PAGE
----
Additionally, trypanocidal gallates (8–14) were investigated for their influence on the mitochondrial membrane potential. Considering that the loss of mitochondrial membrane potential is a typical characteristic of apoptotic cells , it was used to elucidate a possible mode of parasite death. In living cells, JC-1 dye crosses the plasmatic membrane as monomers, penetrating into the mitochondria. This process is controlled by the membrane potential of this organelle. The membrane of healthy mitochondria is polarized and JC-1 is rapidly internalized, increasing the concentration gradient, which may lead to its aggregation. In the flow cytometer, the JC-1 monomers were detected in the FL-1 channel (FITCS), while its aggregates were observed in the red channel FL-2 (PE). On the other hand, injured mitochondria exhibits depolarized membrane and JC-1 remains in the cytoplasm as monomers. Then, we suggest that the cells which loss their mitochondrial membrane potential, which could be apoptotic cells, lose their fluorescence and could be captured in Q2 quadrant, whereas normal cells are detected in Q4 quadrant. Figure 1 presents the flow cytometry graphs.
(a) Negative control
(b) n-Undecyl gallate (12)
Figure 1 presents the flow cytometry analysis of n-undecyl gallate (12) on T. cruzi.
Among the tested gallates, compounds 8, 9, and 14 promoted important loss in the mitochondrial membrane potential, which maybe an apoptosis-inducing activity, with percentage of cells with reduction of mitochondrial membrane potential of 46.6, 43.6, and 53.2, respectively. The results are presented on Table 3.
Figure 1(a) shows that untreated epimastigotes (control) did not lose their mitochondrial membrane potential which can be observed due to the high fluorescence detected in FL-2 channel (PE). Similarly, it is observed that n-undecyl gallate (12) (Figure 1(b)) did not stimulate this influence in the treated cells since it did not induce a reduction of fluorescence as shown by the control, suggesting the maintenance of the membrane potential. In contrast, the cells treated with pentamidine (Figure 1(c)) show intense decrease in the fluorescence represented by PE, suggesting a loss of mitochondrial membrane potential which may indicate apoptosis of the parasites analyzed. The results of flow cytometry for n-undecyl gallate (12) are presented on Table 3.
The results showed that the gallate esters used in this study induced loss of the mitochondrial membrane potential and maybe apoptosis in the parasites. This indicates that one of the mechanisms of cell death induced by the gallates activity could be similar to the apoptosis. This can be visualized by comparing the results with pentamidine, an apoptosis-inducing drug , which led to different percentages of mitochondrial membrane potential relatively to the control. The treatment with some gallates, such as the substances 8, 9, and 14, showed a percentage of loss of mitochondrial membrane potential similar to the pentamidine treatment.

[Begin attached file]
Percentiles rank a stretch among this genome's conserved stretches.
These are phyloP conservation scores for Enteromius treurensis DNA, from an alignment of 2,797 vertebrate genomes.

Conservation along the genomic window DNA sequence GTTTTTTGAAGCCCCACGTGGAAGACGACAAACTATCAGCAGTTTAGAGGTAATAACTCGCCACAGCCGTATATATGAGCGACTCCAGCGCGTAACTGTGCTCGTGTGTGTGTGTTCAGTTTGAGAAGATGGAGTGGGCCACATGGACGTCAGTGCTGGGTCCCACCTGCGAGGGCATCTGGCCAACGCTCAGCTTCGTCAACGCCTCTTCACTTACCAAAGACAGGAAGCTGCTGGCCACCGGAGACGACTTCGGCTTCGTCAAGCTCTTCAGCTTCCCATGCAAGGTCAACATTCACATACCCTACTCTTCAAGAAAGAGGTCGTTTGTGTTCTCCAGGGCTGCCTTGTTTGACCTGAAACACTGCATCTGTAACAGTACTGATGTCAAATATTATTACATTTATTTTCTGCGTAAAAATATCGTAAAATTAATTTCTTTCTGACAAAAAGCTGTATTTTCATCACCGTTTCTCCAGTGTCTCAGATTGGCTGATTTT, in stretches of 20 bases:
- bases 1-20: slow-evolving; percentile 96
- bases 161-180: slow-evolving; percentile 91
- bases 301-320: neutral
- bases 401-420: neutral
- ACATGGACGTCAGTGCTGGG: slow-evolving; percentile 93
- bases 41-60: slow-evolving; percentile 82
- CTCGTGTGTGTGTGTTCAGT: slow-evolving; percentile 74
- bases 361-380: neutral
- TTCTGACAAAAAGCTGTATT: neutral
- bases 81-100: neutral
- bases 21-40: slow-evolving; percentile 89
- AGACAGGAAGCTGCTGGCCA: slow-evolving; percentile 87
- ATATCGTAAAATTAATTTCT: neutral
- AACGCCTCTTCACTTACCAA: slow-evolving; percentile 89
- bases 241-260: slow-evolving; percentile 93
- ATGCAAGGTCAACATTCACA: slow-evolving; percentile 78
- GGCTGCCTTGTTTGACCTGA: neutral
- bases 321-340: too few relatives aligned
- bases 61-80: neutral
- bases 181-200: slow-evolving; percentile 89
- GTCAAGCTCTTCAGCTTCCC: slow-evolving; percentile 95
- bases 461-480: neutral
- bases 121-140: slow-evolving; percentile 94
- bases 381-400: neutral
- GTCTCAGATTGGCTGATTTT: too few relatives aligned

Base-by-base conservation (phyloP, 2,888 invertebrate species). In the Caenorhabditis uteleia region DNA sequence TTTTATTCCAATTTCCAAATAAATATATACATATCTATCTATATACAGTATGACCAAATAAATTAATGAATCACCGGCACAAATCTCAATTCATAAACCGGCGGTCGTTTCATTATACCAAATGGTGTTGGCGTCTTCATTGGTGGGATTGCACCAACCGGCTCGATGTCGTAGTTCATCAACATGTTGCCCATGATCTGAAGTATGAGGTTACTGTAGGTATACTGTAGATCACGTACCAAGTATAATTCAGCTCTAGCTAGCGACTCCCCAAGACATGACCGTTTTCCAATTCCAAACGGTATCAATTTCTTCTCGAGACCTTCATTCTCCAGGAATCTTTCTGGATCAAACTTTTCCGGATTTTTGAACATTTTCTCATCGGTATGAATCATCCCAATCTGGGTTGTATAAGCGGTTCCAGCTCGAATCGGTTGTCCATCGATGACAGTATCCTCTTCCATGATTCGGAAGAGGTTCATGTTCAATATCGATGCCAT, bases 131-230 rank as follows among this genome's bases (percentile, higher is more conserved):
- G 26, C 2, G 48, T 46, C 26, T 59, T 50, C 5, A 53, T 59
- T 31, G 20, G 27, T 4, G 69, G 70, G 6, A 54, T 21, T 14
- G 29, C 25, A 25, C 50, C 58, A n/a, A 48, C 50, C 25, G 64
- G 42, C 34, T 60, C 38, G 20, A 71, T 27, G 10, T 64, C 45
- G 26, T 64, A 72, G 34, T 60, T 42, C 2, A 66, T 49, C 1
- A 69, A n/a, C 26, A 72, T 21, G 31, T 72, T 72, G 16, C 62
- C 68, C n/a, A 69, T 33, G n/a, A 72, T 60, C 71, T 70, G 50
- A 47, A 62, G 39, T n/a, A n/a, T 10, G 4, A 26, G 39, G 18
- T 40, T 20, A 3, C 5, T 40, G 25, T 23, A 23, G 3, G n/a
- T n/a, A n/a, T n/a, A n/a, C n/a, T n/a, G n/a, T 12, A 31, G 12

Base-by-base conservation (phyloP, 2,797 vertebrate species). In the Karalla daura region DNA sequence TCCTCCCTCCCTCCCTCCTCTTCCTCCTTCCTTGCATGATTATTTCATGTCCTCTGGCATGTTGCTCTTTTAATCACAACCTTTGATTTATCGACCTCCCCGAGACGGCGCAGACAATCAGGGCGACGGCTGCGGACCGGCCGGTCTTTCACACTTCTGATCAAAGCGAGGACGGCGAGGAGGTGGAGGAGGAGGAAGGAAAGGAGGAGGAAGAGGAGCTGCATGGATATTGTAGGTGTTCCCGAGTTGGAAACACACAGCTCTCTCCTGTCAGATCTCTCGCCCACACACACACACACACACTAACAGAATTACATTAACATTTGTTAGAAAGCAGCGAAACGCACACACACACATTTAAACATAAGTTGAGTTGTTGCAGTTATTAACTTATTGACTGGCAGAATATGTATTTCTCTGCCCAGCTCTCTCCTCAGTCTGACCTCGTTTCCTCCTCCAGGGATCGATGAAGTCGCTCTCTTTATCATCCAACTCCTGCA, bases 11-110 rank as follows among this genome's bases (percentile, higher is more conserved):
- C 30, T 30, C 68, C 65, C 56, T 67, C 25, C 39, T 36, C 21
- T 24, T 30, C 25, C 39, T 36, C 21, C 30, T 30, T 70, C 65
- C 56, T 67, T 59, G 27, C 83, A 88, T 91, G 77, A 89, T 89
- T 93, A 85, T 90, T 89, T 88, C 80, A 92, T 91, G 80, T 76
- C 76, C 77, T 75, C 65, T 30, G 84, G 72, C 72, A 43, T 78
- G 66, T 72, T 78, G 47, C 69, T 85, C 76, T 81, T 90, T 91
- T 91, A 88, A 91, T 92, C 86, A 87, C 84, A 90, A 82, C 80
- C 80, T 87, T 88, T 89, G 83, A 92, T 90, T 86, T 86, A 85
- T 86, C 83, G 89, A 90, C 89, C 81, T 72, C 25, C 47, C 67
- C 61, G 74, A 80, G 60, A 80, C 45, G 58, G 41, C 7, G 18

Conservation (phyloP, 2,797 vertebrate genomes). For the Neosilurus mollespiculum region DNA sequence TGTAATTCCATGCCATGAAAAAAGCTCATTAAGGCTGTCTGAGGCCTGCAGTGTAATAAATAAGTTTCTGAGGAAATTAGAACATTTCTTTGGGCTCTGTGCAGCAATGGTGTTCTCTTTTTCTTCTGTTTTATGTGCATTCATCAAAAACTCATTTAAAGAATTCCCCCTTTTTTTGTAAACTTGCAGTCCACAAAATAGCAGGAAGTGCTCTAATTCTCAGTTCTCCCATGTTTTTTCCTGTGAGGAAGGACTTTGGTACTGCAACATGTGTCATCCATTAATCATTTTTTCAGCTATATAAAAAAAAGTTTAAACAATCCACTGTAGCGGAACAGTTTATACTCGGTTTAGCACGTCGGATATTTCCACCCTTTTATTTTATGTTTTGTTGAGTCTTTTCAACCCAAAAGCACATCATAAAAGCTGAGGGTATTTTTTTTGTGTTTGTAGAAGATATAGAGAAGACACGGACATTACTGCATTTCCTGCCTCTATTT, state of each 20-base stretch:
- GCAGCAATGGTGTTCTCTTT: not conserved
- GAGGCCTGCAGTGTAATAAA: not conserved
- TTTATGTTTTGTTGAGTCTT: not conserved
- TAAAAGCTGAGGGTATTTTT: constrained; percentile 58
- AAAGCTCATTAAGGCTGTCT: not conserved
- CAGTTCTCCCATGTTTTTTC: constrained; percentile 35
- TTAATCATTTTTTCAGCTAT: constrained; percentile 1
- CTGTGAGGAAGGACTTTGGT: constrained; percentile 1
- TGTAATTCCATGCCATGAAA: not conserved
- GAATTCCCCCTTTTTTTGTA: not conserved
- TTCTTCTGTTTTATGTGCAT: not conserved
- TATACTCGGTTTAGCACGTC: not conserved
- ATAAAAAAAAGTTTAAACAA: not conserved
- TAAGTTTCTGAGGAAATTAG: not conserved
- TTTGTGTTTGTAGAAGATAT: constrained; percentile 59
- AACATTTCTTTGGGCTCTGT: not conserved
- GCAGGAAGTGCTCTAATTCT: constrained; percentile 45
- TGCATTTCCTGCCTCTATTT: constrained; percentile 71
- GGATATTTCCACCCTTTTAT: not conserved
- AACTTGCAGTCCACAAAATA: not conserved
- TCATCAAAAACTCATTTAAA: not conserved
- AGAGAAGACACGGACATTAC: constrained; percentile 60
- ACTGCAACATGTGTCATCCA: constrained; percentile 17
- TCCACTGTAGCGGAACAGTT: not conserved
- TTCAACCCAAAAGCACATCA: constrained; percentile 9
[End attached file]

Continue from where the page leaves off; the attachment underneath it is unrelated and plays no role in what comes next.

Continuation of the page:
Pentamidine is a dicationic drug which has been used in the last 50 years for the treatment of African trypanosomiasis and antimony-resistant leishmaniasis and is known to cause changes in mitochondrial metabolism . The drug that can cause a collapse in mitochondrial membrane potential leads to an imbalance in intracellular . Electronic microscopy transmission studies with cells treated with pentamidine showed condensation and disruption of kinetoplast DNA core and collapse of mitochondrial membrane [39, 40].
Based on the results obtained by the flow cytometry and cytotoxicity analysis, it is possible to infer that other mechanisms of action, different from apoptosis, might be associated with the death of the parasites, since the substances that caused more significant dysfunction in the mitochondrial membrane potential (8, 9, and 14) are not the same substances that according to the cytotoxicity assay cause higher rates of parasites death (10, 11, 12, and 13). In addition, maintenance of cell viability might be associated with low affinity or steric hindrance of the molecular target due to its physical-chemical properties.
Another possible mechanism of action of the gallic acid esters would be similar to the results found by Abe et al. (2000) . These authors showed that some gallates are potent inhibitors of the enzyme squalene epoxidase, which is involved in the biosynthesis of ergosterol  and, therefore, is essential for the survival of the microorganism.
Ergosterol is essential to the parasite because it is the most abundant sterol found in the membrane of lower eukaryotes and is therefore found in fungi and parasitic protozoa such as Leishmania and Trypanosoma [43–46].
The inhibition of sterol biosynthesis is associated with the loss of cell membrane fluidity, which might lead to the parasite death through the same mechanism of action of commercial drugs, such as terbinafine .
Mitochondria are one of the first organelles to be affected after treatment of T. cruzi with ergosterol biosynthesis inhibitors, and even stronger effect may occur when an inhibitor of squalene epoxidase is used [36–47].
Due to the results of our experiments that demonstrated that there are changes in the mitochondrial membrane potential of the parasites when treated with gallates, we suggest that these compounds cause the parasite death by more than one pathway, which probably includes loss of mitochondrial membrane potential, correlated with the induction of apoptosis and, also, interfering in the biosynthesis of ergosterol in the parasites.
The phenol moiety is often associated with cytotoxic effects due to the possible free radical or reactive oxygen species formation, which might be deleterious to the parasite metabolism.
This study demonstrated that gallic acid is not very toxic to T. cruzi epimastigotes. However its esterification yielding gallate esters with different side chain lengths afforded compounds with strong trypanocidal potential, which is probably also due to a change in the mitochondrial membrane potential and an interference in the biosynthesis of ergosterol in the parasites . It is important to clarify that previous studies demonstrate a correlation between epimastigote and trypomastigote forms of T. cruzi, the last one the infective form. Thus, this research encourages the development of new research aiming to apply the gallates as an alternative to current therapy against Chagas disease.